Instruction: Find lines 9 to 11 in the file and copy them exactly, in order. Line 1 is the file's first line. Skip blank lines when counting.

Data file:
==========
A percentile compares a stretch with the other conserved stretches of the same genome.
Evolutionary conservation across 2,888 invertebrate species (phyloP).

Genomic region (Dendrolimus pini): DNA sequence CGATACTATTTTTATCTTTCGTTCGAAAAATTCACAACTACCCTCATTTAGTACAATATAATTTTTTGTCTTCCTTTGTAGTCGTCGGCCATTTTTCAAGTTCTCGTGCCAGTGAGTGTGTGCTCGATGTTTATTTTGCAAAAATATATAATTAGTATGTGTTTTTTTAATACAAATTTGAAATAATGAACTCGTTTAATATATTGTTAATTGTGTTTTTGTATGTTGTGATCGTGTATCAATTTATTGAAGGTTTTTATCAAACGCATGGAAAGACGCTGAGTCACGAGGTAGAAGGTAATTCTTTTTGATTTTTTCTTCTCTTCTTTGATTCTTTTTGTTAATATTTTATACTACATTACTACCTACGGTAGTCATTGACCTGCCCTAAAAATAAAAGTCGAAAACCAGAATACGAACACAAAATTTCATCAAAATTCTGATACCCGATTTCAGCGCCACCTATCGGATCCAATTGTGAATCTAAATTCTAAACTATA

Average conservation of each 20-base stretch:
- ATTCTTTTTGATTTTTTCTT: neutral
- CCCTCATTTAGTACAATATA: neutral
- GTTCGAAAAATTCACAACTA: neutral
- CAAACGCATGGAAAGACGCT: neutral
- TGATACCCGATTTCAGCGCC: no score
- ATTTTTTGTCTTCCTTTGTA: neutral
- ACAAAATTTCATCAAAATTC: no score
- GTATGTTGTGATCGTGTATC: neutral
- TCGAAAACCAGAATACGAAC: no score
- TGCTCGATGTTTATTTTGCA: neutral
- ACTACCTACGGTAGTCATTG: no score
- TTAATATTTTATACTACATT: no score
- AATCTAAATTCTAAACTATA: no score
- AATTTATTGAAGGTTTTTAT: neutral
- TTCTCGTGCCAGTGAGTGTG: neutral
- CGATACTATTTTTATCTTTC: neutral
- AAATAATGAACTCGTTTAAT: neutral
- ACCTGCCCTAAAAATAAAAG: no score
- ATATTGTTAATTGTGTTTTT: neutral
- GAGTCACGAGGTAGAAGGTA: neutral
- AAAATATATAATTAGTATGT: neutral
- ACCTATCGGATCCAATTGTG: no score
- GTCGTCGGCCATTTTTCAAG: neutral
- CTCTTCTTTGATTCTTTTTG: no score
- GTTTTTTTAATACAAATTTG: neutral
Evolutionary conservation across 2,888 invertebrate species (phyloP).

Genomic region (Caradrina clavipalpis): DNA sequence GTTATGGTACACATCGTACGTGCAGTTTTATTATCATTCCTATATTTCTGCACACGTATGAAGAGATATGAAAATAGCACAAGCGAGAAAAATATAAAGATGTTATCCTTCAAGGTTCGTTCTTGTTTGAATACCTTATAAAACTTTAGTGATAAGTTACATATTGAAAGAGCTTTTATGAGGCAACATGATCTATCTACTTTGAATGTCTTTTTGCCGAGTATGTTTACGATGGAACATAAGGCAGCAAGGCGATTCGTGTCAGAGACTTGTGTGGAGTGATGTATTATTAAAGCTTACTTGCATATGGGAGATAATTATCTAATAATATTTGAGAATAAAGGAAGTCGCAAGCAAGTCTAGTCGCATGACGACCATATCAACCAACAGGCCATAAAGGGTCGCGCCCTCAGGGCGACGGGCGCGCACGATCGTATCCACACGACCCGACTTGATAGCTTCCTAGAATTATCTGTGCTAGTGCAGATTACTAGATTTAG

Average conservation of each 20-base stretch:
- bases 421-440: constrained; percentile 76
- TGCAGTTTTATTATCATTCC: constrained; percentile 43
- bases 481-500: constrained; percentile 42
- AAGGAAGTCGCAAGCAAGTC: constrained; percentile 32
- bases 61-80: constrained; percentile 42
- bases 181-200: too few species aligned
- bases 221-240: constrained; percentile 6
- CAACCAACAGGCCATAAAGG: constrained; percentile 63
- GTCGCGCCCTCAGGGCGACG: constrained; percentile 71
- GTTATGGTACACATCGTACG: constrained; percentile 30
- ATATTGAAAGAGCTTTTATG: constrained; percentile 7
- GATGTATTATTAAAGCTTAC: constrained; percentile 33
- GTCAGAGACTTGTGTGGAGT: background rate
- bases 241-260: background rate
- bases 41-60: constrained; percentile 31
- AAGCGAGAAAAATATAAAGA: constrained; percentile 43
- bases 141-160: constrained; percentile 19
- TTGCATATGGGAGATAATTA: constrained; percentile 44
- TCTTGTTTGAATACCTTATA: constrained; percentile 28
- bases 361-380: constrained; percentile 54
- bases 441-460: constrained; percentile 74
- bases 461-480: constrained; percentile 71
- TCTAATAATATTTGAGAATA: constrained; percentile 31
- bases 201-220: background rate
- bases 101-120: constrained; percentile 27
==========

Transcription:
- TGATACCCGATTTCAGCGCC: no score
- ATTTTTTGTCTTCCTTTGTA: neutral
- ACAAAATTTCATCAAAATTC: no score